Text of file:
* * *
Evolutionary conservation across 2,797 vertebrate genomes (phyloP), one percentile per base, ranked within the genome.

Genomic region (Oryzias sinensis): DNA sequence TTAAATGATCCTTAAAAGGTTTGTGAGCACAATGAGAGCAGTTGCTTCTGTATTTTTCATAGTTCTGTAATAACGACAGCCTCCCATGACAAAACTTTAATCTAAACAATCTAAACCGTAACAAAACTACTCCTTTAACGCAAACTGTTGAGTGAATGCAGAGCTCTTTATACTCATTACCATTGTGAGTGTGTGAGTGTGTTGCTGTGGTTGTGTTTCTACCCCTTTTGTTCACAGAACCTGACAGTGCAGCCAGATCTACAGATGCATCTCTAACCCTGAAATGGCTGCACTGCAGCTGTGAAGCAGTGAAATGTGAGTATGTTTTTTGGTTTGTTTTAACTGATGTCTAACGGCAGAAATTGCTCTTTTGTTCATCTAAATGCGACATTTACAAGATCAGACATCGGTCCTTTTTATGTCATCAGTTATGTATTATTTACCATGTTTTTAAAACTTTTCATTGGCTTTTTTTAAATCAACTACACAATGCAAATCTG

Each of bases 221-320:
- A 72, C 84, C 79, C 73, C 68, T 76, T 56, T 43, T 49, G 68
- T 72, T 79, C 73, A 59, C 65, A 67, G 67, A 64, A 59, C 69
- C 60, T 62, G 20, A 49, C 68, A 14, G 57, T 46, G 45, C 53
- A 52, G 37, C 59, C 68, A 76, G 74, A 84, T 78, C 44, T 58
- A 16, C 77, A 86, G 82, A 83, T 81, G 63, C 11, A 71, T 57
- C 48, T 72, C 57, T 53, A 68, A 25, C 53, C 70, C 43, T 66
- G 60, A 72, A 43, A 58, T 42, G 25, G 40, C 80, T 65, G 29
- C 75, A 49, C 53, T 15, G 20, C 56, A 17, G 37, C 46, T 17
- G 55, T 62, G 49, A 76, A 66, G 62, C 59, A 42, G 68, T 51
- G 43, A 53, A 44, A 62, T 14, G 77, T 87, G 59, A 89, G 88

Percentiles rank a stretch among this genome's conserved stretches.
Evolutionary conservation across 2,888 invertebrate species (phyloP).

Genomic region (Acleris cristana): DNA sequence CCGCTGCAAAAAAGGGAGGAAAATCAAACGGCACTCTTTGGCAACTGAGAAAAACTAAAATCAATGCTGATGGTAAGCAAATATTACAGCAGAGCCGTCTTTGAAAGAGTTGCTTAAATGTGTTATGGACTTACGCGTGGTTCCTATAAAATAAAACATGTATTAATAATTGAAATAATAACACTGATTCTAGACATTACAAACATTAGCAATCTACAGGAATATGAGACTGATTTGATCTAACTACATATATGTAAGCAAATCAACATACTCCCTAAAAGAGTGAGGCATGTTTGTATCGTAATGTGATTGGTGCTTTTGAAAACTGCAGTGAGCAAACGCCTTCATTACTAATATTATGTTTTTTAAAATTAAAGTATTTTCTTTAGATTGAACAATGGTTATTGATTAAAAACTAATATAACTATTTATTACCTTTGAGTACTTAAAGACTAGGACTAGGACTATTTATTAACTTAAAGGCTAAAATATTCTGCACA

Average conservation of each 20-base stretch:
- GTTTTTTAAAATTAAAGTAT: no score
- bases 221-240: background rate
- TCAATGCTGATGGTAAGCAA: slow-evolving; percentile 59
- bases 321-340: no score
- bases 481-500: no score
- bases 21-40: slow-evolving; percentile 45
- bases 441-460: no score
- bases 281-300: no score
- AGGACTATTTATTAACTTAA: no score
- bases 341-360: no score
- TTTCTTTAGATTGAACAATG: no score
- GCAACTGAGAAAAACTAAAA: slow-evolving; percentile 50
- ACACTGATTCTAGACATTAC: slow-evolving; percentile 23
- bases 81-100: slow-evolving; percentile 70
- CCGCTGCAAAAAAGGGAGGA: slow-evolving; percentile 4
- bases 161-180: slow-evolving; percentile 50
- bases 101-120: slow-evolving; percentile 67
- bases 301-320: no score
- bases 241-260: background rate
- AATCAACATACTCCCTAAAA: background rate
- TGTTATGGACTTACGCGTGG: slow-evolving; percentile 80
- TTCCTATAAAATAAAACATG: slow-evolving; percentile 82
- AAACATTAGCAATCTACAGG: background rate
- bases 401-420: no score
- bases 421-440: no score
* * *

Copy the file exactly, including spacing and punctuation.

Evolutionary conservation across 2,797 vertebrate genomes (phyloP), one percentile per base, ranked within the genome.

Genomic region (Oryzias sinensis): DNA sequence TTAAATGATCCTTAAAAGGTTTGTGAGCACAATGAGAGCAGTTGCTTCTGTATTTTTCATAGTTCTGTAATAACGACAGCCTCCCATGACAAAACTTTAATCTAAACAATCTAAACCGTAACAAAACTACTCCTTTAACGCAAACTGTTGAGTGAATGCAGAGCTCTTTATACTCATTACCATTGTGAGTGTGTGAGTGTGTTGCTGTGGTTGTGTTTCTACCCCTTTTGTTCACAGAACCTGACAGTGCAGCCAGATCTACAGATGCATCTCTAACCCTGAAATGGCTGCACTGCAGCTGTGAAGCAGTGAAATGTGAGTATGTTTTTTGGTTTGTTTTAACTGATGTCTAACGGCAGAAATTGCTCTTTTGTTCATCTAAATGCGACATTTACAAGATCAGACATCGGTCCTTTTTATGTCATCAGTTATGTATTATTTACCATGTTTTTAAAACTTTTCATTGGCTTTTTTTAAATCAACTACACAATGCAAATCTG

Each of bases 221-320:
- A 72, C 84, C 79, C 73, C 68, T 76, T 56, T 43, T 49, G 68
- T 72, T 79, C 73, A 59, C 65, A 67, G 67, A 64, A 59, C 69
- C 60, T 62, G 20, A 49, C 68, A 14, G 57, T 46, G 45, C 53
- A 52, G 37, C 59, C 68, A 76, G 74, A 84, T 78, C 44, T 58
- A 16, C 77, A 86, G 82, A 83, T 81, G 63, C 11, A 71, T 57
- C 48, T 72, C 57, T 53, A 68, A 25, C 53, C 70, C 43, T 66
- G 60, A 72, A 43, A 58, T 42, G 25, G 40, C 80, T 65, G 29
- C 75, A 49, C 53, T 15, G 20, C 56, A 17, G 37, C 46, T 17
- G 55, T 62, G 49, A 76, A 66, G 62, C 59, A 42, G 68, T 51
- G 43, A 53, A 44, A 62, T 14, G 77, T 87, G 59, A 89, G 88

Percentiles rank a stretch among this genome's conserved stretches.
Evolutionary conservation across 2,888 invertebrate species (phyloP).

Genomic region (Acleris cristana): DNA sequence CCGCTGCAAAAAAGGGAGGAAAATCAAACGGCACTCTTTGGCAACTGAGAAAAACTAAAATCAATGCTGATGGTAAGCAAATATTACAGCAGAGCCGTCTTTGAAAGAGTTGCTTAAATGTGTTATGGACTTACGCGTGGTTCCTATAAAATAAAACATGTATTAATAATTGAAATAATAACACTGATTCTAGACATTACAAACATTAGCAATCTACAGGAATATGAGACTGATTTGATCTAACTACATATATGTAAGCAAATCAACATACTCCCTAAAAGAGTGAGGCATGTTTGTATCGTAATGTGATTGGTGCTTTTGAAAACTGCAGTGAGCAAACGCCTTCATTACTAATATTATGTTTTTTAAAATTAAAGTATTTTCTTTAGATTGAACAATGGTTATTGATTAAAAACTAATATAACTATTTATTACCTTTGAGTACTTAAAGACTAGGACTAGGACTATTTATTAACTTAAAGGCTAAAATATTCTGCACA

Average conservation of each 20-base stretch:
- GTTTTTTAAAATTAAAGTAT: no score
- bases 221-240: background rate
- TCAATGCTGATGGTAAGCAA: slow-evolving; percentile 59
- bases 321-340: no score
- bases 481-500: no score
- bases 21-40: slow-evolving; percentile 45
- bases 441-460: no score
- bases 281-300: no score
- AGGACTATTTATTAACTTAA: no score
- bases 341-360: no score
- TTTCTTTAGATTGAACAATG: no score
- GCAACTGAGAAAAACTAAAA: slow-evolving; percentile 50
- ACACTGATTCTAGACATTAC: slow-evolving; percentile 23
- bases 81-100: slow-evolving; percentile 70
- CCGCTGCAAAAAAGGGAGGA: slow-evolving; percentile 4
- bases 161-180: slow-evolving; percentile 50
- bases 101-120: slow-evolving; percentile 67
- bases 301-320: no score
- bases 241-260: background rate
- AATCAACATACTCCCTAAAA: background rate
- TGTTATGGACTTACGCGTGG: slow-evolving; percentile 80
- TTCCTATAAAATAAAACATG: slow-evolving; percentile 82
- AAACATTAGCAATCTACAGG: background rate
- bases 401-420: no score
- bases 421-440: no score